Pasadena, California— A team of astronomers led by Ian Roederer of the University of Michigan and including Erika Holmbeck of Carnegie have identified the widest range of elements ever observed in a star beyond our own Sun. Their findings are published in The Astrophysical Journal Supplement Series.
Researchers have identified 65 elements in the star, called HD 222925. Of these, 42 are from the bottom of the periodic table. Identifying them will help astronomers understand one of the primary methods by which the heavy elements of the universe were created: the process of rapid neutron capture.
“To the best of my knowledge, this is a record for any object beyond our solar system. And what makes this star so unique is that it has a very high relative proportion of the elements listed in the lower two-thirds of the periodic table. We even detected gold,” said Roederer, a former Carnegie postdoc. “These elements were made by the process of fast neutron capture. That’s really the thing we’re trying to study: the physics to understand how, where and when these elements were made.”
Many elements are formed by nuclear fusion, in which two atomic nuclei fuse together and release energy, creating a different, heavier atom. But elements heavier than zinc are made by a process called neutron capture, in which an existing element acquires additional neutrons one by one which then “decays” into protons, changing the composition of the atom into a new one. element.
Neutrons can be captured slowly, over long periods inside the star, or within seconds, when a catastrophic event causes a burst of neutrons to bombard an area. Different types of items are created by each method. But it is the second that interests this research.
“Astronomers have debated for many years what phenomena could trigger such a bombardment and in 2017 it was confirmed that heavy elements could be created by the collision of two neutron stars – a discovery in which Carnegie astronomers played a crucial role,” said Holmbeck. “Certain types of supernovae could also produce these heavy elements, but this remains to be confirmed by observation.”
Holmbeck is working on a follow-up paper to determine if the chemical abundances seen in HD 222925 were formed by a neutron star merger or a supernova.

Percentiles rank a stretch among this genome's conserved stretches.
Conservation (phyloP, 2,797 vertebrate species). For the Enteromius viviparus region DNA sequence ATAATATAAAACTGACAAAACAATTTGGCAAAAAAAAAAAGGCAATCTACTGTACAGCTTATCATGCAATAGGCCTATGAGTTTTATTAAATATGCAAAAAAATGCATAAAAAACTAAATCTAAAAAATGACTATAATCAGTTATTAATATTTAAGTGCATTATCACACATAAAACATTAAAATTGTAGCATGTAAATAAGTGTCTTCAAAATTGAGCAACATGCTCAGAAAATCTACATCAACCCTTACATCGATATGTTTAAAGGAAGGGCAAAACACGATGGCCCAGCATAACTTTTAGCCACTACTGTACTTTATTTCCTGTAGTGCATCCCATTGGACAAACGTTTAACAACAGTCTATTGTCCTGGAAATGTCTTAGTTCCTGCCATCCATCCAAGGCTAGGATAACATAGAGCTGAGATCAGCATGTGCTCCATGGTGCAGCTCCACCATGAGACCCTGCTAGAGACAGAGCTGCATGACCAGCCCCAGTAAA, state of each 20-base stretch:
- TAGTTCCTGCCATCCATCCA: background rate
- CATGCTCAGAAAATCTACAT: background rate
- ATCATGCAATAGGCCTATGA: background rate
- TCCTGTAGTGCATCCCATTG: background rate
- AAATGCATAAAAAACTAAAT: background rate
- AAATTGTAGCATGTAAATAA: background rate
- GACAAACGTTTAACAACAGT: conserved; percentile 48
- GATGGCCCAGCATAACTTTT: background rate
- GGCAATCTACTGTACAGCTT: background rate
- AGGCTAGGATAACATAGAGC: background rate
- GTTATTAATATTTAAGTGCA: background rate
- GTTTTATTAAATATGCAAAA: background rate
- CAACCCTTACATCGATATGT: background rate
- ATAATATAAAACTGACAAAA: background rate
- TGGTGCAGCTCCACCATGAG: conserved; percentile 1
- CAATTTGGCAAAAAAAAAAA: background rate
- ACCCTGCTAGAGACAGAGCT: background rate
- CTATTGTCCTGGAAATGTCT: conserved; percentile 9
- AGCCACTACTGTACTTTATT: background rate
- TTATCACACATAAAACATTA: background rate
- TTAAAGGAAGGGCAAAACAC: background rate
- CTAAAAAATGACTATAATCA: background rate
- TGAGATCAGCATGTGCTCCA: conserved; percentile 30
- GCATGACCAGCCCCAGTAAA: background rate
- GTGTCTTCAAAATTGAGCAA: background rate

“The additional elements identified in this study provide a new baseline that can be compared
to simulations, which we can use to reveal the origin story of the heavy elements seen in the unique chemical signature of HD 222925.”
The material the team identified in HD 222925 was synthesized very early in the universe’s youth. It was ejected and sent back into space, where it then reformed into the star they were studying. This means that HD 222925 can be used as an indicator of what a neutron star merger or supernova would have produced.
Crucially, astronomers used an instrument on the Hubble Space Telescope that can collect ultraviolet spectra. This was essential to allow astronomers to collect light in the ultraviolet part of the light spectrum – faint light from a cool star such as HD 222925. Astronomers also used one of the observatory’s Magellan telescopes Carnegie’s Las Campanas in Chile. to collect light from HD 222925 in the optical portion of the light spectrum.
These spectra encode the “chemical fingerprint” of elements in stars, and reading these spectra allows astronomers to not only identify the elements contained in the star, but also the amount of an element contained in the star. .
“We now know the detailed element-by-element output of an r-process event that occurred early in the universe,” said co-author Anna Frebel of MIT. “Any model that tries to understand what is happening with the r-process must be able to reproduce it.”
Many of the study’s co-authors are part of a group called the R-Process Alliance, a group of astrophysicists dedicated to solving big r-process questions. This project marks one of the main objectives of the team: to identify which elements, and in which quantities, have been produced in the r process with an unprecedented level of detail.
This work was supported by NASA through grants from the Space Telescope Science Institute, which is operated by the Association of Universities for Research in Astronomy, Incorporated, under contract with NASA; the US National Science Foundation; the NASA Astrophysics Data Analysis Program; the US Department of Energy and NOIRLab, which is operated by AURA under a cooperative agreement with the NSF.